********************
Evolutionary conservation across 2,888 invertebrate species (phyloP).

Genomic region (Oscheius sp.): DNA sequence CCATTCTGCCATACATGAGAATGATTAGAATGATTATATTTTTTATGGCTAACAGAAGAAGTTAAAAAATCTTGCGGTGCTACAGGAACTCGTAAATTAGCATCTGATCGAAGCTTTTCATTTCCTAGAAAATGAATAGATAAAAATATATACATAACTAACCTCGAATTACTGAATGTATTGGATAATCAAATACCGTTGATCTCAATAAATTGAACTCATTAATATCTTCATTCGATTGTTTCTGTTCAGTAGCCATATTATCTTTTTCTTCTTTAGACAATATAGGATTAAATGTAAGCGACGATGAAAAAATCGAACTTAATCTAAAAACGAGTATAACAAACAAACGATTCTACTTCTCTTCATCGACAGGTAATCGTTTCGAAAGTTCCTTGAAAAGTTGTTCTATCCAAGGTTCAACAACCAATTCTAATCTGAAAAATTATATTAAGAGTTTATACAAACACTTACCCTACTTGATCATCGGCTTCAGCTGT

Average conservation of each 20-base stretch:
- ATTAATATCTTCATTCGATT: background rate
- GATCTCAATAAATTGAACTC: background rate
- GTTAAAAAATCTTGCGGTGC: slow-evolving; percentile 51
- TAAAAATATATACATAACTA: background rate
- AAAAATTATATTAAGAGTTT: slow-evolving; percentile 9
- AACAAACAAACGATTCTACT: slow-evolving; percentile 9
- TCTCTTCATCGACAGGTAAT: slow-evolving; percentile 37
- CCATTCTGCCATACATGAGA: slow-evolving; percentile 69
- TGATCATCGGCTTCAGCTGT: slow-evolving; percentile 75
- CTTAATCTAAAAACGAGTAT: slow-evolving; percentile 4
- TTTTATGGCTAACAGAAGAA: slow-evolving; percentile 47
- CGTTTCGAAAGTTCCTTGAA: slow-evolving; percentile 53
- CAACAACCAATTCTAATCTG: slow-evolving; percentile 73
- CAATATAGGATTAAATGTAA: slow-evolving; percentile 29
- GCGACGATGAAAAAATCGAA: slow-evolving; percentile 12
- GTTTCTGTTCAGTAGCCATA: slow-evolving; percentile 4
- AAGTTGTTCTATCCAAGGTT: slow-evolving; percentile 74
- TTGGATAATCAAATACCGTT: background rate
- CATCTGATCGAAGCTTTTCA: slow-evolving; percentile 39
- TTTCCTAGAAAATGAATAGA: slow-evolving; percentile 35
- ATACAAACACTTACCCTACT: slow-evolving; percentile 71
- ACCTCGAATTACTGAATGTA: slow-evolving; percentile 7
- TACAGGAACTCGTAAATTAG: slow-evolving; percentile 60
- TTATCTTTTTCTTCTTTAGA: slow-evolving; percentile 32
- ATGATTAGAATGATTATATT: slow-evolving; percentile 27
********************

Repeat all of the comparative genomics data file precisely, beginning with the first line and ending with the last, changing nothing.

Evolutionary conservation across 2,888 invertebrate species (phyloP).

Genomic region (Oscheius sp.): DNA sequence CCATTCTGCCATACATGAGAATGATTAGAATGATTATATTTTTTATGGCTAACAGAAGAAGTTAAAAAATCTTGCGGTGCTACAGGAACTCGTAAATTAGCATCTGATCGAAGCTTTTCATTTCCTAGAAAATGAATAGATAAAAATATATACATAACTAACCTCGAATTACTGAATGTATTGGATAATCAAATACCGTTGATCTCAATAAATTGAACTCATTAATATCTTCATTCGATTGTTTCTGTTCAGTAGCCATATTATCTTTTTCTTCTTTAGACAATATAGGATTAAATGTAAGCGACGATGAAAAAATCGAACTTAATCTAAAAACGAGTATAACAAACAAACGATTCTACTTCTCTTCATCGACAGGTAATCGTTTCGAAAGTTCCTTGAAAAGTTGTTCTATCCAAGGTTCAACAACCAATTCTAATCTGAAAAATTATATTAAGAGTTTATACAAACACTTACCCTACTTGATCATCGGCTTCAGCTGT

Average conservation of each 20-base stretch:
- ATTAATATCTTCATTCGATT: background rate
- GATCTCAATAAATTGAACTC: background rate
- GTTAAAAAATCTTGCGGTGC: slow-evolving; percentile 51
- TAAAAATATATACATAACTA: background rate
- AAAAATTATATTAAGAGTTT: slow-evolving; percentile 9
- AACAAACAAACGATTCTACT: slow-evolving; percentile 9
- TCTCTTCATCGACAGGTAAT: slow-evolving; percentile 37
- CCATTCTGCCATACATGAGA: slow-evolving; percentile 69
- TGATCATCGGCTTCAGCTGT: slow-evolving; percentile 75
- CTTAATCTAAAAACGAGTAT: slow-evolving; percentile 4
- TTTTATGGCTAACAGAAGAA: slow-evolving; percentile 47
- CGTTTCGAAAGTTCCTTGAA: slow-evolving; percentile 53
- CAACAACCAATTCTAATCTG: slow-evolving; percentile 73
- CAATATAGGATTAAATGTAA: slow-evolving; percentile 29
- GCGACGATGAAAAAATCGAA: slow-evolving; percentile 12
- GTTTCTGTTCAGTAGCCATA: slow-evolving; percentile 4
- AAGTTGTTCTATCCAAGGTT: slow-evolving; percentile 74
- TTGGATAATCAAATACCGTT: background rate
- CATCTGATCGAAGCTTTTCA: slow-evolving; percentile 39
- TTTCCTAGAAAATGAATAGA: slow-evolving; percentile 35
- ATACAAACACTTACCCTACT: slow-evolving; percentile 71
- ACCTCGAATTACTGAATGTA: slow-evolving; percentile 7
- TACAGGAACTCGTAAATTAG: slow-evolving; percentile 60
- TTATCTTTTTCTTCTTTAGA: slow-evolving; percentile 32
- ATGATTAGAATGATTATATT: slow-evolving; percentile 27